Kansas City Police Historical Society
Thomas M. Speers (by Clay A. Speers)
During tranquil times or times of upheaval, we count on our police force to protect the citizenry in a fair, compassionate, proactive manner that not only engages the community it serves but draws strength from it. I believe the current Kansas City Police Department embodies this ideal, based on a framework initially built by their first Chief of Police, Thomas M. Speers who, after having been already elected Town Marshall for four years, served as Chief from 1874 to 1895, a 21-year term of office not equaled since in the state of Missouri.
Living during the period commonly known as the “Wild West,” then Marshal Speers was respected by the likes of Bat Masterson, Wild Bill Hickock, Doc Holiday, and Wyatt Earp, all of whom would sit with him on the bench outside the police station trading stories at one time or another. It was the latter who was quoted as saying in his biography, ” I considered myself a fair hand with a pistol, rifle or shotgun, and I could make a creditable showing in target matches, but I learned more about gun-fighting from Tom Speers’ cronies during the summer of ’71 than I had dreamed”.
Thomas M. Speers
04/15/1874 - 05/04/1895
Even Wild Bill could not resist the chance to show off his prowess with a new pair of ivory-handled six-guns in the Market Square at the Marshal’s urging. During the summer of 1871, Hickok was on Tom Speers’ bench showing a pair of ivory-handled six-guns which Senator Wilson had given him in appreciation of his services as guide on a tour of the West. Tom knew, all we all did, Bill’s two favorite exhibitions of marksmanship. One was driving a cork through the neck of a bottle with a bullet. The other was splitting a bullet against the edge of a dime; both at about twenty paces. So, when Tom asked Bill what he could do with the new guns, he added that he did not mean at close range, but at a distance that would be a real test. Diagonally across Market Square, possibly 100 yards away, was a saloon, and on the side wall toward the police station a sign that carried a capital letter, O. The sign ran off at an angle from Hickok’s line of sight; yet before anyone guessed what his target was, Wild Bill had fired five shots from the gun in his right hand, shifted weapons and fired five more shots. Then he told Tom to send someone over to look at the O. All ten of Bill’s slugs were found inside the ring of the letter.”
Long before the advent of modern criminal identification technology, now “Chief” Speers created a “rogues gallery” system of tracking known criminals and preventing them from committing crimes in his town. He knew the face, name, and record of every miscreant listed and they knew him, too, causing them to usually avoid Kansas City at all cost. If their business demanded their presence here, they would inform the Chief, be taken in front of the officers at roll call and told if any crimes of their renown were committed, they would be the first one held accountable.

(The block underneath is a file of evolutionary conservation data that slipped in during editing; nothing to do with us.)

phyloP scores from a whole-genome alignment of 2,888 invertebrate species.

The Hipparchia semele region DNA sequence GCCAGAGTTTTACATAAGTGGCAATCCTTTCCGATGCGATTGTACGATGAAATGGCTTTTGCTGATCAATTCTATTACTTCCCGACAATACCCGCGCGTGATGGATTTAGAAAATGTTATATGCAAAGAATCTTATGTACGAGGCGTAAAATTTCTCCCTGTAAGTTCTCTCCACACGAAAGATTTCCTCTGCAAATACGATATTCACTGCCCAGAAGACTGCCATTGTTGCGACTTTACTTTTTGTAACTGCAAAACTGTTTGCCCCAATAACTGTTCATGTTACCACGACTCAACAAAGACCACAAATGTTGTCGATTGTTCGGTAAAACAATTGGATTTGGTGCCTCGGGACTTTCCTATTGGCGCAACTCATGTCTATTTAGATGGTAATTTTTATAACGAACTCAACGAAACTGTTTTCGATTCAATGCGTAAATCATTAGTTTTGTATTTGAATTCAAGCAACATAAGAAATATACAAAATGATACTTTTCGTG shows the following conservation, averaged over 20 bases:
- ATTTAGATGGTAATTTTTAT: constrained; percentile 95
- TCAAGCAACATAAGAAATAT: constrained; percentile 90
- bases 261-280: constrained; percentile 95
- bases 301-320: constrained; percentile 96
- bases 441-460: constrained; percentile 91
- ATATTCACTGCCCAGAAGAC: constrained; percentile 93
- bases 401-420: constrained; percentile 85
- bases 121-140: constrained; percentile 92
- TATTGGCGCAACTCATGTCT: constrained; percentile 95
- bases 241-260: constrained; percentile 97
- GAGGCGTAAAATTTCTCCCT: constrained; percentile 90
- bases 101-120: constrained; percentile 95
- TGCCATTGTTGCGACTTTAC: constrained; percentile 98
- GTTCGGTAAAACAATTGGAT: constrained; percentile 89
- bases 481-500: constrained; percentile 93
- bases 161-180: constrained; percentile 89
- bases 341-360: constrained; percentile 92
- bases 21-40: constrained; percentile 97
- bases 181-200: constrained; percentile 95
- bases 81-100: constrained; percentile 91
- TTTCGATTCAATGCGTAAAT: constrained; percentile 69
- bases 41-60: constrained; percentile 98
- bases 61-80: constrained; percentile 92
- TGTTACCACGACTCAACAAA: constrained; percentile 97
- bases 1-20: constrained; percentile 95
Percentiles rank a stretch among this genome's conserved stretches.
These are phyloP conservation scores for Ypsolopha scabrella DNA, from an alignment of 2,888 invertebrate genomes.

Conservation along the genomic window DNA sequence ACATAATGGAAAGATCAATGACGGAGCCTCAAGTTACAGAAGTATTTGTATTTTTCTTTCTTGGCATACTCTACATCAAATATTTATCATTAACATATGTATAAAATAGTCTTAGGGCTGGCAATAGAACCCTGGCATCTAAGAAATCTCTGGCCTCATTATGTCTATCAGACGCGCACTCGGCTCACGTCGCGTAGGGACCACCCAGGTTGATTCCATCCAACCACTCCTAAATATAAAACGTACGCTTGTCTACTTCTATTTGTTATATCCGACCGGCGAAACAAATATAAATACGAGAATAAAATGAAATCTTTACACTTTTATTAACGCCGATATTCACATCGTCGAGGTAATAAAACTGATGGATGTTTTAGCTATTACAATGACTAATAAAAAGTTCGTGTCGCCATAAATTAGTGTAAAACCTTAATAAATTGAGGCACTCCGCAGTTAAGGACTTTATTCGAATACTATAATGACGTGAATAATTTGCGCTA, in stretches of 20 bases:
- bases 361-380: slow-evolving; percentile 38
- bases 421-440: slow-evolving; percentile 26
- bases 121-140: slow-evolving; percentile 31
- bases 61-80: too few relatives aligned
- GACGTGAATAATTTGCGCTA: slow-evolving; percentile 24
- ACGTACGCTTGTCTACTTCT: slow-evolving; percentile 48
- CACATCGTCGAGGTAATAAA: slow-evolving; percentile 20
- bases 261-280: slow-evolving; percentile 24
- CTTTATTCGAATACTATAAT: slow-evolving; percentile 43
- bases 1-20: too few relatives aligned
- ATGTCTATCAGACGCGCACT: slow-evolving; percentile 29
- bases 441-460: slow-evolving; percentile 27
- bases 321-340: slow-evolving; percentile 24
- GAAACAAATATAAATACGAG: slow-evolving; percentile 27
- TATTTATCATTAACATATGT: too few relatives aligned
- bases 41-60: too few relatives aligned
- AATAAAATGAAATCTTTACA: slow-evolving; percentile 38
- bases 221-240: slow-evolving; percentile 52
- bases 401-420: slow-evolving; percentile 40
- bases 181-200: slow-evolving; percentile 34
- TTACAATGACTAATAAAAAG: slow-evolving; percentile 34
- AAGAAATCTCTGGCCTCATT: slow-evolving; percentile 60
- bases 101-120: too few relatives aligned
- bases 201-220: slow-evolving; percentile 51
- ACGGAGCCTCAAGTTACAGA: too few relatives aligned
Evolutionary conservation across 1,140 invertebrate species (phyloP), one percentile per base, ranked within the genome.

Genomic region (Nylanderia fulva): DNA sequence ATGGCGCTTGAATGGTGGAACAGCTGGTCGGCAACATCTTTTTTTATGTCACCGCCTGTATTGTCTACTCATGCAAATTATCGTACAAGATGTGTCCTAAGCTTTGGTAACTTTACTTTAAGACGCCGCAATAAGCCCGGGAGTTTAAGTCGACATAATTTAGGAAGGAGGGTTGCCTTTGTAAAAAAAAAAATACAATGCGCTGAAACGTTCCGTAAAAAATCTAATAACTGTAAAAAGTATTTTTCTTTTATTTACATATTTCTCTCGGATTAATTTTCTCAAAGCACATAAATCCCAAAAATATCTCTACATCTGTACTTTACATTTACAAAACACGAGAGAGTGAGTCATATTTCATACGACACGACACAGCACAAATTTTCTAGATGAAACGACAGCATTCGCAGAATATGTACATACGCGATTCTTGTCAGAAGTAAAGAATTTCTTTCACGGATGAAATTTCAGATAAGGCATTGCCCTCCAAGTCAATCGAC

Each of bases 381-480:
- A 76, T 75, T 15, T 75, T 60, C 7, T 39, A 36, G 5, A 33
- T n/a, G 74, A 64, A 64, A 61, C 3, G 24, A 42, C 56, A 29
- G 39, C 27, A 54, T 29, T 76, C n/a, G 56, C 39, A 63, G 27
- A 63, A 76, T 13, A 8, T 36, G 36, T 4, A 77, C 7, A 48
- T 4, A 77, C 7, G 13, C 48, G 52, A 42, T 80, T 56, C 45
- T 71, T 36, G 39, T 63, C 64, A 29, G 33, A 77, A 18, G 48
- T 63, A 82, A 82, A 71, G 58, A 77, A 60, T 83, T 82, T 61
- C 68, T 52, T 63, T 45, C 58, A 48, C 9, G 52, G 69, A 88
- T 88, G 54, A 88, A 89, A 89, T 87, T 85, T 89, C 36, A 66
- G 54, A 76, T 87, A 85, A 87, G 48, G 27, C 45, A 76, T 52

Chief Speers often scolded, but did not press charges, against younger promising citizens caught running afoul of the law. Fire Chief George Hale later remarked, “he talked like a father to the unfortunate that came to him and, to my personal knowledge, saved many young men from destruction and many families from being broken up.” When families were being threatened by tricksters his advice was to tell them to get out or they’d shoot. If trouble started the Chief was always ready and willing to stand up for a victim in court.
At the height of his popularity in 1895, the Chief was removed from office for exposing a crooked judge’s malfeasance. At the behest of the governor, who was reportedly in the pocket of the elder Jim Pendergast, the then current board of police commissioners refused to comply and resigned, and newly appointed friends of the governor’s gladly carried out the deed. This would ultimately lead to the eventual state control of the department as it is today.
Having been talked of as a potential mayoral candidate in the upcoming election, Tom Speers’ untimely death in the early spring of 1896 was a great blow to the city. It was reported in his Kansas City Star obituary that “nobody in Kansas City was better known and nobody was better respected or more generally liked than ex-Chief Speers.” An outpouring of sympathy flowed into the Speers’ family home from most city officials, political factions, organizations, friends, neighbors, and associates. A second edition of the Star had to be printed to update the sad news and responses. All flags in town were flown at half-mast and thousands attended the funeral which, as he had led his life, contained no pomp or ostentatious display whatsoever.
Thomas M. Speers
Thomas M. Speers